The bladder is an extraperitoneal muscular urine reservoir that lies behind the pubic symphysis in the pelvis. A normal bladder functions through a complex coordination of musculoskeletal, neurologic, and psychological functions that allow filling and emptying of the bladder contents. The prime effector of continence is the synergic relaxation of detrusor muscles and contraction of the bladder neck and pelvic floor muscles. This occurs during bladder filling and urine storage. See the image below.
The adult bladder is located in the anterior pelvis and is enveloped by extraperitoneal fat and connective tissue. It is separated from the pubic symphysis by an anterior prevesical space known as the space of Retzius or retropubic space. The dome of the bladder is covered by peritoneum, and the bladder neck is fixed to neighboring structures by reflections of the pelvic fascia and by true ligaments of the pelvis.
The body of the bladder receives inferior support from the pelvic diaphragm in females or prostate in males and lateral support from the obturator internus and levator ani muscles. At its apex, the medial umbilical ligament, or the urachal remnant, courses along the anterior abdominal wall to the umbilicus. [2, 3] See the image below.
The arterial blood supply of the bladder arrives primarily via the internal iliac (hypogastric) arteries. These branch into the umbilical artery, which supplies several superior vesicle branches, and inferior vesical arteries, which come as direct internal iliac branches in males or from the vaginal arteries in females. The arterial supply of the bladder is also derived in part from the obturator artery and inferior gluteal artery. In females, this is via the uterine artery and vaginal artery. The venous return of the bladder is a rich network of vessels that generally parallels the arteries in both anatomic course and name. The vast majority of venous return from the bladder drains into the internal iliac vein.
The bladder wall is most organized at the bladder neck, where 3 relatively distinct layers are observed. The inner longitudinal muscular layer fuses with the inner longitudinal layer of the urethra. The middle circumferential muscular layer is most prominent in the proximity of the bladder neck, and it fuses with the deep trigonal muscle layer. The outer longitudinal muscular layer contributes some anterior fibers to the pubovesical muscles that terminate on the posterior pubis. Posteriorly, the outer longitudinal muscle fibers interdigitate with the deep trigonal muscle fibers and the detrusor muscle itself.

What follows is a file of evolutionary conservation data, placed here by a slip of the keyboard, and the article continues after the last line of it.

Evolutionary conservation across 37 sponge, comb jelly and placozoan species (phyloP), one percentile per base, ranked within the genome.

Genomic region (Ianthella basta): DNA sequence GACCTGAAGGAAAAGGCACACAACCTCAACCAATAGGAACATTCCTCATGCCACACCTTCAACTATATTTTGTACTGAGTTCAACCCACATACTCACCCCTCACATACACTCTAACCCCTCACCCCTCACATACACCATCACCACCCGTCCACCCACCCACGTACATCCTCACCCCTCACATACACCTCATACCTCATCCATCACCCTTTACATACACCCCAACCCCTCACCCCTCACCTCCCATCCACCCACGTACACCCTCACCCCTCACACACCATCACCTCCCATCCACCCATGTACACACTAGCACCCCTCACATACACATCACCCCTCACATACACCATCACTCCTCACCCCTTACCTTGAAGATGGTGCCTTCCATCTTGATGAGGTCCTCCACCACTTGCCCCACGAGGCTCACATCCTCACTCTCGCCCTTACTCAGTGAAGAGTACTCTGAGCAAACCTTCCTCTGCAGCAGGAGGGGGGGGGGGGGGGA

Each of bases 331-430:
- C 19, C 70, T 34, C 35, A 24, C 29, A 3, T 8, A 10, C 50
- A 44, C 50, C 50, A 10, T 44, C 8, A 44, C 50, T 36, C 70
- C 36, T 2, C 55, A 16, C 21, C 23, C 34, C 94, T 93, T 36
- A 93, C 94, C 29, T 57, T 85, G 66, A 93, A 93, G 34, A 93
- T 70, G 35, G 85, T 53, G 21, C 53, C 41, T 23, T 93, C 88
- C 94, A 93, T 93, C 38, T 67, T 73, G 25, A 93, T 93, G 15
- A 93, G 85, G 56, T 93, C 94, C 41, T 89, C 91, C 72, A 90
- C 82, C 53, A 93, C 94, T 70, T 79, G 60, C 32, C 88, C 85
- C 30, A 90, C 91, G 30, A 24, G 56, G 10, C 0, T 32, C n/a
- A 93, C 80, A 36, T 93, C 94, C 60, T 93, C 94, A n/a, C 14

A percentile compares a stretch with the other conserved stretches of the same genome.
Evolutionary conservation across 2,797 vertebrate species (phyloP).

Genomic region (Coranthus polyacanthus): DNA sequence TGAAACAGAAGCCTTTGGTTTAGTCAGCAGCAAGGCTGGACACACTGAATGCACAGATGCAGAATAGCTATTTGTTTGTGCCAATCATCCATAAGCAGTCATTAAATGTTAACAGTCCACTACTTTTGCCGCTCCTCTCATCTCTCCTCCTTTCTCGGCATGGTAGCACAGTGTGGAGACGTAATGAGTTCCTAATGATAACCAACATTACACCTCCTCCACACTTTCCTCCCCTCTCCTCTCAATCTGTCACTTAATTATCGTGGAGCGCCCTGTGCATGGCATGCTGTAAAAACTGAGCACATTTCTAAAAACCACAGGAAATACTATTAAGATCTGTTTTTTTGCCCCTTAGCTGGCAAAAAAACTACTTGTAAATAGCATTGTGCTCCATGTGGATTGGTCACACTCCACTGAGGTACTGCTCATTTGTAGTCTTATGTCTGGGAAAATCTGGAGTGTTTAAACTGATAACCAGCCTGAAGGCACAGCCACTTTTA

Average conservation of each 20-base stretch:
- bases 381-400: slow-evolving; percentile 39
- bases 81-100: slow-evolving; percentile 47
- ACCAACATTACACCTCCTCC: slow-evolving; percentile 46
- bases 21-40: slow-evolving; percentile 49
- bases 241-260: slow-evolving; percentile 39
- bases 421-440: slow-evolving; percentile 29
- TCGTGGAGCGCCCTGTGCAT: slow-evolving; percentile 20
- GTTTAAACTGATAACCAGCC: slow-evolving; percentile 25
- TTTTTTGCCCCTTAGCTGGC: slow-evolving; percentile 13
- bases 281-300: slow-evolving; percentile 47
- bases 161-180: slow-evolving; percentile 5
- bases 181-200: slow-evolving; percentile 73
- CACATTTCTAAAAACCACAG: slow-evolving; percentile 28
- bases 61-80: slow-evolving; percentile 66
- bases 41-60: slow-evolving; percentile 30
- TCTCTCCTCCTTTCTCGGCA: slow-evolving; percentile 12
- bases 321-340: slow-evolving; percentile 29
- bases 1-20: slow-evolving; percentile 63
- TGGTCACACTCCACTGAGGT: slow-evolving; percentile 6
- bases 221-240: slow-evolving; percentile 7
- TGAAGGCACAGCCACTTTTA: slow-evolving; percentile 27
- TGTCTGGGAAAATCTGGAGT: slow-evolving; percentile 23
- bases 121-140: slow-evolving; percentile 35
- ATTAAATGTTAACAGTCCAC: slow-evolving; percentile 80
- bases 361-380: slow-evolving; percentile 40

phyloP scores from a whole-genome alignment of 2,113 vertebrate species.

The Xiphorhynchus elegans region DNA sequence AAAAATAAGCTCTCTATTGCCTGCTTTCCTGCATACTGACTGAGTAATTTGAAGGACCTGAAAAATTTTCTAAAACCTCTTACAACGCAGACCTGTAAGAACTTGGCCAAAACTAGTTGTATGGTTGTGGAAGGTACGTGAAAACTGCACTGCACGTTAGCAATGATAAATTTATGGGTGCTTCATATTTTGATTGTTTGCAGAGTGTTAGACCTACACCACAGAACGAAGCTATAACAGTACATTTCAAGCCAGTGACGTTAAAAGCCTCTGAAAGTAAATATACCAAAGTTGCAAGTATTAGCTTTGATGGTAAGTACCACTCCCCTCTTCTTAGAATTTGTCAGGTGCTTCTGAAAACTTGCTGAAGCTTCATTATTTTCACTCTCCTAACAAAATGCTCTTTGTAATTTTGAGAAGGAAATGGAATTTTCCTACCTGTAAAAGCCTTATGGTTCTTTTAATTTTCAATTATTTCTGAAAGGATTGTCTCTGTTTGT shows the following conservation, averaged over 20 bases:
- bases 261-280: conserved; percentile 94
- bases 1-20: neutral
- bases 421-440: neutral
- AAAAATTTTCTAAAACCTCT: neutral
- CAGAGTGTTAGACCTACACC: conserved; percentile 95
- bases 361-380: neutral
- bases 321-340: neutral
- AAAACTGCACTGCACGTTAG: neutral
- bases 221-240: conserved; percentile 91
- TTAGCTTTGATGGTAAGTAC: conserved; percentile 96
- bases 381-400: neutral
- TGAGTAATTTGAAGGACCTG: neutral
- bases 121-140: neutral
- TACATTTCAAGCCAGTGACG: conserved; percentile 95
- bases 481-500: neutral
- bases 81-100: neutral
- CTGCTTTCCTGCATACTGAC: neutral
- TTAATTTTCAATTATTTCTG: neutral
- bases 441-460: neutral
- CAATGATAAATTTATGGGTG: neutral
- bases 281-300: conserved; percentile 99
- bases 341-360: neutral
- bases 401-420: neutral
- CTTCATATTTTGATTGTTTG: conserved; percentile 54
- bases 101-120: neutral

Deep to the mucosa, there are 2 muscular layers in the trigone. The superficial layer connects to the longitudinal urethral musculature. The deep muscle layer fuses with the detrusor fibers. It also joins the Waldeyer sheaths or fibromuscular coverings of the intramural ureters. Here, the muscle fibers are longitudinal in orientation.
Urothelium or bladder mucosa
The bladder mucosa is transitional epithelium and is loosely connected to the muscular bladder wall by the lamina propria that serves as a connective-tissue layer. The bladder submucosa or lamina propria is rich in microvasculature and overlies the detrusor muscle. At the trigone, the epithelium is more densely adherent to the underlying muscle. A layer of fatty connective tissue covers most of the anterior and lateral bladder in the retropubic space and can be viewed cystoscopically in the case of a bladder perforation. The peritoneum covers the bladder posteriorly and separates it from the anterior cul-de-sac or vesicouterine pouch and abdominal cavity contents. A glycosaminoglycan layer coats the luminal surface of the bladder mucosa.
The clinical need for autologous tissue to replace or augment the urinary bladder is significant. Basic science work has led to the successful growth of urothelial and smooth muscle bladder grafts in the laboratory that have been implanted in clinical trials.  However, the viability and use of these tissues is often limited by a lacking lamina propria and the vascularity this provides.  This makes the development of a true 3-layered replacement for bladder tissue containing not only urothelium and smooth muscle but also a robust lamina propria a necessary challenge. Nonetheless, many techniques that may facilitate this are under investigation.